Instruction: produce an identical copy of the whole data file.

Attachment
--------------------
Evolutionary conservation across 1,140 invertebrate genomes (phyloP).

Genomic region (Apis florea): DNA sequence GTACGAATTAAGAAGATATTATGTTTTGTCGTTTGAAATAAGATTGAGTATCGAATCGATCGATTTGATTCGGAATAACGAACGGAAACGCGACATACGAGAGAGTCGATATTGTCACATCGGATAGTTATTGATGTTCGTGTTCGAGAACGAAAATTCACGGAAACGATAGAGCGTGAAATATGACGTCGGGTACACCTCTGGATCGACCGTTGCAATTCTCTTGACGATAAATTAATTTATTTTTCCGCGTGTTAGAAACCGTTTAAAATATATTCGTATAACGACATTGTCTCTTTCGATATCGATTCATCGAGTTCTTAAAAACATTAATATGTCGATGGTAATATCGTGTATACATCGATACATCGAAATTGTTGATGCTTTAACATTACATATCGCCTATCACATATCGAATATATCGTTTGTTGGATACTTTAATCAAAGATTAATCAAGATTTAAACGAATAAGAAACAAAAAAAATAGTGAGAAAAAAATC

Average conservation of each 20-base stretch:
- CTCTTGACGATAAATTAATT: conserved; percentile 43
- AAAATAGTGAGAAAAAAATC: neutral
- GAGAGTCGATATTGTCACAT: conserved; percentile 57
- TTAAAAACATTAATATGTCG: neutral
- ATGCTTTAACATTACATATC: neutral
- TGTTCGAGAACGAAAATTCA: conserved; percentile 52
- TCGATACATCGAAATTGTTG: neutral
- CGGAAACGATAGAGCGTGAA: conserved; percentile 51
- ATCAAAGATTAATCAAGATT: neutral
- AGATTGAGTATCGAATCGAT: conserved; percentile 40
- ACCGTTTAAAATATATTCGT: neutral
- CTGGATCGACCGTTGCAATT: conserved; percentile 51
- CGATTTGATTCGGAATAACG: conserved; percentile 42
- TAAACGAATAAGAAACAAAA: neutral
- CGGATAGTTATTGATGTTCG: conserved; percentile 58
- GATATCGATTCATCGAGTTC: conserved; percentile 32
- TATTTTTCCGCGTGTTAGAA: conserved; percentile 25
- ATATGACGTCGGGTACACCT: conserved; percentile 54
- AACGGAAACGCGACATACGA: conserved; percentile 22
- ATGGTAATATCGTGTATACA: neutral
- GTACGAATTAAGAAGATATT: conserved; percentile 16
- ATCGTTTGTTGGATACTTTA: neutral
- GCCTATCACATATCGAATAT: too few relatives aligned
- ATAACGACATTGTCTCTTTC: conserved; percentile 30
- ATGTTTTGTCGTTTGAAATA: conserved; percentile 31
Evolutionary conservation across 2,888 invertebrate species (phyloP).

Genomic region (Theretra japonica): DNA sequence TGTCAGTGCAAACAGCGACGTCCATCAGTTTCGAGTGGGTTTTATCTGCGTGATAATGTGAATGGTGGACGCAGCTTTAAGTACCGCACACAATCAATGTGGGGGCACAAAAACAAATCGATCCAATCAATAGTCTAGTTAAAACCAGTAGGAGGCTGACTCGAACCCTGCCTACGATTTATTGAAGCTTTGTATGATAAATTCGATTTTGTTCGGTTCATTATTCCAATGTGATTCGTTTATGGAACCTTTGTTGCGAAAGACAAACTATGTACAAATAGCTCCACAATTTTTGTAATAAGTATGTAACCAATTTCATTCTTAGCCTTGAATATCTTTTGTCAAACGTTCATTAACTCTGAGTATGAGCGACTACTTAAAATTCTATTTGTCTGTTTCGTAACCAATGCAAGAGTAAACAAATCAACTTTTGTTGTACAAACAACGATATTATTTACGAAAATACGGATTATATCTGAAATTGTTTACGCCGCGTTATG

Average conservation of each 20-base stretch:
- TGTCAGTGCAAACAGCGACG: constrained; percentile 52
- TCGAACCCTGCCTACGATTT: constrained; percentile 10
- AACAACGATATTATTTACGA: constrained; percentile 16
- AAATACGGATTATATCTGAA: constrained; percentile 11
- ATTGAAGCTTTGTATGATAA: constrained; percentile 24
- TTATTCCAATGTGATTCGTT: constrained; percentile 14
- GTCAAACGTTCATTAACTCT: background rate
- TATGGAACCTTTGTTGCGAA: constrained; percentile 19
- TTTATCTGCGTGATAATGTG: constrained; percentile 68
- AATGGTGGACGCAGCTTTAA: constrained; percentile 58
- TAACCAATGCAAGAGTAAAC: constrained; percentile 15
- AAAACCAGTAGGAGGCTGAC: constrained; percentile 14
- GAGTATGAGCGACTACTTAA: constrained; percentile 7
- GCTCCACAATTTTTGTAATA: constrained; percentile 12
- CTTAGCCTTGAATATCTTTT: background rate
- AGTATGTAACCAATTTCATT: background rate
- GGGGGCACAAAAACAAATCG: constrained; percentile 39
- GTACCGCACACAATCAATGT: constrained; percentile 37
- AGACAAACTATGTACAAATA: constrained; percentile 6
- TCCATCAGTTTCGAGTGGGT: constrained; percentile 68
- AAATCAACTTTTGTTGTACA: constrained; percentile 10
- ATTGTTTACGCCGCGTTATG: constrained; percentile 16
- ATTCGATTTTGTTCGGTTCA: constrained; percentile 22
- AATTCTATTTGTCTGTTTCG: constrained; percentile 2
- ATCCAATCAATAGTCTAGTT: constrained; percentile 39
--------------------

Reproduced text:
Evolutionary conservation across 1,140 invertebrate genomes (phyloP).

Genomic region (Apis florea): DNA sequence GTACGAATTAAGAAGATATTATGTTTTGTCGTTTGAAATAAGATTGAGTATCGAATCGATCGATTTGATTCGGAATAACGAACGGAAACGCGACATACGAGAGAGTCGATATTGTCACATCGGATAGTTATTGATGTTCGTGTTCGAGAACGAAAATTCACGGAAACGATAGAGCGTGAAATATGACGTCGGGTACACCTCTGGATCGACCGTTGCAATTCTCTTGACGATAAATTAATTTATTTTTCCGCGTGTTAGAAACCGTTTAAAATATATTCGTATAACGACATTGTCTCTTTCGATATCGATTCATCGAGTTCTTAAAAACATTAATATGTCGATGGTAATATCGTGTATACATCGATACATCGAAATTGTTGATGCTTTAACATTACATATCGCCTATCACATATCGAATATATCGTTTGTTGGATACTTTAATCAAAGATTAATCAAGATTTAAACGAATAAGAAACAAAAAAAATAGTGAGAAAAAAATC

Average conservation of each 20-base stretch:
- CTCTTGACGATAAATTAATT: conserved; percentile 43
- AAAATAGTGAGAAAAAAATC: neutral
- GAGAGTCGATATTGTCACAT: conserved; percentile 57
- TTAAAAACATTAATATGTCG: neutral
- ATGCTTTAACATTACATATC: neutral
- TGTTCGAGAACGAAAATTCA: conserved; percentile 52
- TCGATACATCGAAATTGTTG: neutral
- CGGAAACGATAGAGCGTGAA: conserved; percentile 51
- ATCAAAGATTAATCAAGATT: neutral
- AGATTGAGTATCGAATCGAT: conserved; percentile 40
- ACCGTTTAAAATATATTCGT: neutral
- CTGGATCGACCGTTGCAATT: conserved; percentile 51
- CGATTTGATTCGGAATAACG: conserved; percentile 42
- TAAACGAATAAGAAACAAAA: neutral
- CGGATAGTTATTGATGTTCG: conserved; percentile 58
- GATATCGATTCATCGAGTTC: conserved; percentile 32
- TATTTTTCCGCGTGTTAGAA: conserved; percentile 25
- ATATGACGTCGGGTACACCT: conserved; percentile 54
- AACGGAAACGCGACATACGA: conserved; percentile 22
- ATGGTAATATCGTGTATACA: neutral
- GTACGAATTAAGAAGATATT: conserved; percentile 16
- ATCGTTTGTTGGATACTTTA: neutral
- GCCTATCACATATCGAATAT: too few relatives aligned
- ATAACGACATTGTCTCTTTC: conserved; percentile 30
- ATGTTTTGTCGTTTGAAATA: conserved; percentile 31
Evolutionary conservation across 2,888 invertebrate species (phyloP).

Genomic region (Theretra japonica): DNA sequence TGTCAGTGCAAACAGCGACGTCCATCAGTTTCGAGTGGGTTTTATCTGCGTGATAATGTGAATGGTGGACGCAGCTTTAAGTACCGCACACAATCAATGTGGGGGCACAAAAACAAATCGATCCAATCAATAGTCTAGTTAAAACCAGTAGGAGGCTGACTCGAACCCTGCCTACGATTTATTGAAGCTTTGTATGATAAATTCGATTTTGTTCGGTTCATTATTCCAATGTGATTCGTTTATGGAACCTTTGTTGCGAAAGACAAACTATGTACAAATAGCTCCACAATTTTTGTAATAAGTATGTAACCAATTTCATTCTTAGCCTTGAATATCTTTTGTCAAACGTTCATTAACTCTGAGTATGAGCGACTACTTAAAATTCTATTTGTCTGTTTCGTAACCAATGCAAGAGTAAACAAATCAACTTTTGTTGTACAAACAACGATATTATTTACGAAAATACGGATTATATCTGAAATTGTTTACGCCGCGTTATG

Average conservation of each 20-base stretch:
- TGTCAGTGCAAACAGCGACG: constrained; percentile 52
- TCGAACCCTGCCTACGATTT: constrained; percentile 10
- AACAACGATATTATTTACGA: constrained; percentile 16
- AAATACGGATTATATCTGAA: constrained; percentile 11
- ATTGAAGCTTTGTATGATAA: constrained; percentile 24
- TTATTCCAATGTGATTCGTT: constrained; percentile 14
- GTCAAACGTTCATTAACTCT: background rate
- TATGGAACCTTTGTTGCGAA: constrained; percentile 19
- TTTATCTGCGTGATAATGTG: constrained; percentile 68
- AATGGTGGACGCAGCTTTAA: constrained; percentile 58
- TAACCAATGCAAGAGTAAAC: constrained; percentile 15
- AAAACCAGTAGGAGGCTGAC: constrained; percentile 14
- GAGTATGAGCGACTACTTAA: constrained; percentile 7
- GCTCCACAATTTTTGTAATA: constrained; percentile 12
- CTTAGCCTTGAATATCTTTT: background rate
- AGTATGTAACCAATTTCATT: background rate
- GGGGGCACAAAAACAAATCG: constrained; percentile 39
- GTACCGCACACAATCAATGT: constrained; percentile 37
- AGACAAACTATGTACAAATA: constrained; percentile 6
- TCCATCAGTTTCGAGTGGGT: constrained; percentile 68
- AAATCAACTTTTGTTGTACA: constrained; percentile 10
- ATTGTTTACGCCGCGTTATG: constrained; percentile 16
- ATTCGATTTTGTTCGGTTCA: constrained; percentile 22
- AATTCTATTTGTCTGTTTCG: constrained; percentile 2
- ATCCAATCAATAGTCTAGTT: constrained; percentile 39